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Figure 5. Relationship between summertime precipitation and sero-conversion rate to JE virus in sentinel pigs in the region 3 (west region). (a) Statistically significant inverse relationship with the mean sero-conversion rate (p = 0.001). X-axis: precipitation during the period (mm), Y-axis: sero-conversion rate to JE virus (%); (b) Statistically significant inverse relationship with the maximum sero-conversion rate (p = 8.490 × 10−6). X-axis: precipitation during the period (mm), Y-axis: sero-conversion rate to JE virus (%).

Click here to enlarge figure

Figure 5. Relationship between summertime precipitation and sero-conversion rate to JE virus in sentinel pigs in the region 3 (west region). (a) Statistically significant inverse relationship with the mean sero-conversion rate (p = 0.001). X-axis: precipitation during the period (mm), Y-axis: sero-conversion rate to JE virus (%); (b) Statistically significant inverse relationship with the maximum sero-conversion rate (p = 8.490 × 10−6). X-axis: precipitation during the period (mm), Y-axis: sero-conversion rate to JE virus (%).
Ijerph 10 01831 g005 1024

3.3. The Effect of the Precipitation during Previous Days on the Sero-Conversion Rate to JE Virus in Pigs

We determined whether the levels of precipitation during preceding days before blood collection have any effect on the sero-conversion rate. The relationship was analyzed between the maximum sero-conversion rate in sentinel pigs and the levels of rainfall during preceding 10-day periods from days 1–50 before blood collection (Table 2).

Table 2. Effect of the precipitation during preceding 10-day periods from day 1 to day 50 before blood collection on the maximum sero-conversion rate to JE virus in sentinel pigs.

Click here to display table

Table 2. Effect of the precipitation during preceding 10-day periods from day 1 to day 50 before blood collection on the maximum sero-conversion rate to JE virus in sentinel pigs.
PeriodSample NumberInclinationR2p
1–10 days
Entire Japan6,580−0.28760.00263.502 × 10−5
Region1 (North)8790.56320.01483.002 × 10−4
Region 2 (Central)2,0780.13850.00060.264
Region 3 (West)1,599−0.96620.01912.878 × 10−8
Region 4 (South)2,024−0.61880.01914.273 × 10−10
11–20 days
Entire Japan6,590−0.42620.00594.279 × 10−10
Region1 (North)8820.46950.01100.002
Region 2 (Central)2,080−0.34440.00330.009
Region 3 (West)1,599−1.44030.04093.210 × 10−16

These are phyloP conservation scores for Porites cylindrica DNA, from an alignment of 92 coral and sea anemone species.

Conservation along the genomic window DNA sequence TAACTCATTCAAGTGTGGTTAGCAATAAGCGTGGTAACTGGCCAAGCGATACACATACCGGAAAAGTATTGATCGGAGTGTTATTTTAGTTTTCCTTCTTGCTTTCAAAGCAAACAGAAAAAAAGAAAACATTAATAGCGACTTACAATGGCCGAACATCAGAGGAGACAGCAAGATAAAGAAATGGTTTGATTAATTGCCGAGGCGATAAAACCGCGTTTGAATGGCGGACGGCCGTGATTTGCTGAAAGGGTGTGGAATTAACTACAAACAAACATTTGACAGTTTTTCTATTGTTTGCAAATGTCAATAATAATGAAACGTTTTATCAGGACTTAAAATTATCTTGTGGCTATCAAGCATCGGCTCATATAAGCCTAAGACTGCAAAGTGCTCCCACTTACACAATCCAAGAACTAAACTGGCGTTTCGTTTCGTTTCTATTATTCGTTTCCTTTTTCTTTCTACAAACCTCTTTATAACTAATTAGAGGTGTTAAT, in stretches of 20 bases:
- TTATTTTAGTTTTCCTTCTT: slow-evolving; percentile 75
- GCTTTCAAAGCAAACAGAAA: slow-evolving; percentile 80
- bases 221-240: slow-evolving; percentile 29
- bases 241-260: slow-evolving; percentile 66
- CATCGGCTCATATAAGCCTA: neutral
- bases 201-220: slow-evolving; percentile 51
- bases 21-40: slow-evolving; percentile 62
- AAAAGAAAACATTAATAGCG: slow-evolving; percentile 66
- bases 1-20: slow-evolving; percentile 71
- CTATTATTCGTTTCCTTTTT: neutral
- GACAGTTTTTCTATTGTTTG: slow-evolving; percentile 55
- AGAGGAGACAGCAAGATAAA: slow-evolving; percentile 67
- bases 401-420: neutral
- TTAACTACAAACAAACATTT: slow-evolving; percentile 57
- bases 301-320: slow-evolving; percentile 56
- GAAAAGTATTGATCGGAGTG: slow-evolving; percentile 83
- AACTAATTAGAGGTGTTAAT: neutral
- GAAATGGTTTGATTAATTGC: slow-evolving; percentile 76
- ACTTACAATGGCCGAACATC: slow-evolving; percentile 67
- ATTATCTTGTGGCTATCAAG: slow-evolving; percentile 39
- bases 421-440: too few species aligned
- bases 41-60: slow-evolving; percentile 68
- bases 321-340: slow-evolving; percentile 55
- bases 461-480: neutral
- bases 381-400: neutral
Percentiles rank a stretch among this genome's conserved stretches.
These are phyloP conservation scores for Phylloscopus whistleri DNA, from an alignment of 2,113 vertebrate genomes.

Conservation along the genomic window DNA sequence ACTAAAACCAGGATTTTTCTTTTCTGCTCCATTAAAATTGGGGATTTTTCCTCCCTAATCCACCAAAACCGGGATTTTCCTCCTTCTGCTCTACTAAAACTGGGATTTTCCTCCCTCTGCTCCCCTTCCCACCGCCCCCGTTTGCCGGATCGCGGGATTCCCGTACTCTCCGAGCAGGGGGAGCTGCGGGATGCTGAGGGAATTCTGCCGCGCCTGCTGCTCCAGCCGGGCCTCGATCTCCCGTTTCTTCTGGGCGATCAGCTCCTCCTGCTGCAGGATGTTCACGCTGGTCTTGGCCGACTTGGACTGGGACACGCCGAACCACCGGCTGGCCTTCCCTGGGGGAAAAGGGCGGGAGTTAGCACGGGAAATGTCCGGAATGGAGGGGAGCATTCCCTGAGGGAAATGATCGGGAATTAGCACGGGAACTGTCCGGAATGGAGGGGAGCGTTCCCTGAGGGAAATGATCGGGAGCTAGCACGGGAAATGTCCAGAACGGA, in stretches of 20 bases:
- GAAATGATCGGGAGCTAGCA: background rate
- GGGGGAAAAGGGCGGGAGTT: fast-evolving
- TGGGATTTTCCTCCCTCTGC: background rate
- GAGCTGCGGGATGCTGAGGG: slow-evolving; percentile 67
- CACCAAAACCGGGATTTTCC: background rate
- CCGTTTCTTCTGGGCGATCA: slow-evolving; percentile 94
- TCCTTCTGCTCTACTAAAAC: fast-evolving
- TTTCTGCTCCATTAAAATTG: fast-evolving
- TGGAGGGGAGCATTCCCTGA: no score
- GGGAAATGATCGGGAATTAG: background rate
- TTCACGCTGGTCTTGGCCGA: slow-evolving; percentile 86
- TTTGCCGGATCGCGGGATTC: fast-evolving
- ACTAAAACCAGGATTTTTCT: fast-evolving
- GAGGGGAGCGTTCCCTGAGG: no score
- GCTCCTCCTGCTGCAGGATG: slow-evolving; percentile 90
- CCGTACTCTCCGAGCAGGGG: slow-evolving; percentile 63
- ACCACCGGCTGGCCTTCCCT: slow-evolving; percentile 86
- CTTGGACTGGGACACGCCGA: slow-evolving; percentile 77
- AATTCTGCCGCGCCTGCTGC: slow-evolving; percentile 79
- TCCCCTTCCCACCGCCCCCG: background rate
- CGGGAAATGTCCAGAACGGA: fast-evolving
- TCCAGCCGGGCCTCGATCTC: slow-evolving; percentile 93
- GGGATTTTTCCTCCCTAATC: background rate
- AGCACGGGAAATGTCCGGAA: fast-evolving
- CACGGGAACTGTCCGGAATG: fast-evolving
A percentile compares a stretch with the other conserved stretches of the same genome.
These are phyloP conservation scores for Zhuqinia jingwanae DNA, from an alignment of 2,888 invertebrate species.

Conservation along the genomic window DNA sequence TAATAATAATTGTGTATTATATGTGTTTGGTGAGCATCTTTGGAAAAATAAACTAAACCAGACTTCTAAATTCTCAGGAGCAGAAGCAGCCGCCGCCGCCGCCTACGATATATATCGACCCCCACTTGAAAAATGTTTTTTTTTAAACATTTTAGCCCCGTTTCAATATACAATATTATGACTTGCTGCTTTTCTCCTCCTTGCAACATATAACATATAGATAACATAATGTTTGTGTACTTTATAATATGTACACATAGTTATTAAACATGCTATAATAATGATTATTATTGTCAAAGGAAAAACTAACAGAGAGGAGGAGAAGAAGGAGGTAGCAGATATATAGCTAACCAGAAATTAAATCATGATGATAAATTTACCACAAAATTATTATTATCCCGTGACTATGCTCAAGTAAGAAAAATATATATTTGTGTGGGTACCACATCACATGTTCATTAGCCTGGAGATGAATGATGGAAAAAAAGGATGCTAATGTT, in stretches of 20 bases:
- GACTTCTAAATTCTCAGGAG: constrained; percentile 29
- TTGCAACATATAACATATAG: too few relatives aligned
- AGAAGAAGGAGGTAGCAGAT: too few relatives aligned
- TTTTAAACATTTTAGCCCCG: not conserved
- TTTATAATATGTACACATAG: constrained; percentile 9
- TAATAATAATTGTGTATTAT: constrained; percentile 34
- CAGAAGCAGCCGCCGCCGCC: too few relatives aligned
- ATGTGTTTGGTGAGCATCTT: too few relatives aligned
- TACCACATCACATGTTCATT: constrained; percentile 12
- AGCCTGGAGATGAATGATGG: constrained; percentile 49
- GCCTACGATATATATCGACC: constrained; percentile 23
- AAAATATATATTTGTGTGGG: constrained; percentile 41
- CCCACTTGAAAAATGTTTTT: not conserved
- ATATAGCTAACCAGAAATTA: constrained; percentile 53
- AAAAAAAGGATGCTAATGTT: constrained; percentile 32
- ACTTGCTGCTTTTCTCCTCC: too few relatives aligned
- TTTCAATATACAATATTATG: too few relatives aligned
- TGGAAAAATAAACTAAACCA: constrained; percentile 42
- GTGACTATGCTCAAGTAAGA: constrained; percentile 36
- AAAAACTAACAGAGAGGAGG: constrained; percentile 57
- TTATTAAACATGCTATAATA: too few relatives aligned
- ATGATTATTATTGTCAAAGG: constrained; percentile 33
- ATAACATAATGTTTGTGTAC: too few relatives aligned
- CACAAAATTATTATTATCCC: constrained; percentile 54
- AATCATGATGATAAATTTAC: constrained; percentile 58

Region 4 (South)2,029−0.59900.01885.586 × 10−10
21–30 days
Entire Japan6,593−0.33300.00377.706 × 10−7
Region1 (North)8860.26940.00310.098
Region 2 (Central)2,079−0.72070.01425.050 × 10−8
Region 3 (West)1,598−1.47130.04142.150 × 10−16
Region 4 (South)2,030−0.34500.00681.997 × 10−4
31–40 days
Entire Japan6,588−0.05700.00010.417
Region1 (North)8830.31610.00380.067
Region 2 (Central)2,069−0.35610.00310.011
Region 3 (West)1,605−1.04720.02105.480 × 10−9
Region 4 (South)2,031−0.18140.00170.063
41–50 days
Entire Japan6,5960.45770.00631.080 × 10−10
Region1 (North)8850.26400.00230.154
Region 2 (Central)2,090−0.05750.00010.683
Region 3 (West)1,604−0.25920.00120.166
Region 4 (South)2,0170.35960.00652.895 × 10−4

The levels of precipitation during preceding days demonstrated statistically significant inverse correlations with sero-conversion rates during preceding days 1–10 for the whole of Japan (p = 3.502 × 10−5), region 3 (p = 2.878 × 10−8) and region 4 (p = 4.273 × 10−10), during preceding days 11–20 for the whole of Japan (p = 4.279 × 10−10), region 2 (p = 0.009), region 3 (p = 3.210 × 10−16) and region 4 (p = 5.586 × 10−10), during preceding days 21–30 for the whole of Japan (p = 7.706 × 10−7), region 2 (p = 5.050 × 10−8), region 3 (p = 2.150 × 10−16) and region 4 (p = 1.997 × 10−4), and during preceding days 31–40 for region 2 (p = 0.011) and region 3 (p = 5.480 × 10−9). On the other hand, the levels of precipitation demonstrated statistically significant positive correlations with sero-conversion rates during preceding days 1–10 for region 1 (p = 3.002 × 10−4), during preceding days 11–20 for region 1 (p = 0.002), and during preceding days 41–50 for region 4 (p = 2.895 × 10−4).

3.4. Discussion

The effect of precipitation on the sero-conversion rate to JE virus in sentinel pigs was examined. As the meteorological parameter, we used: (i) the annual precipitation; (ii) the precipitation during summertime (June, July and August). The data on percent antibody-positive rates were used from 1969 to 2000, because high levels of sero-conversion to JE virus were constantly detected during this period. The results suggest that the relationship between the annual and summertime precipitation, and the sero-conversion rate to JE virus is complex; there were statistically significant positive correlations in the whole of country and in some of the regions; and there were also statistically significant inverse correlation in other regions.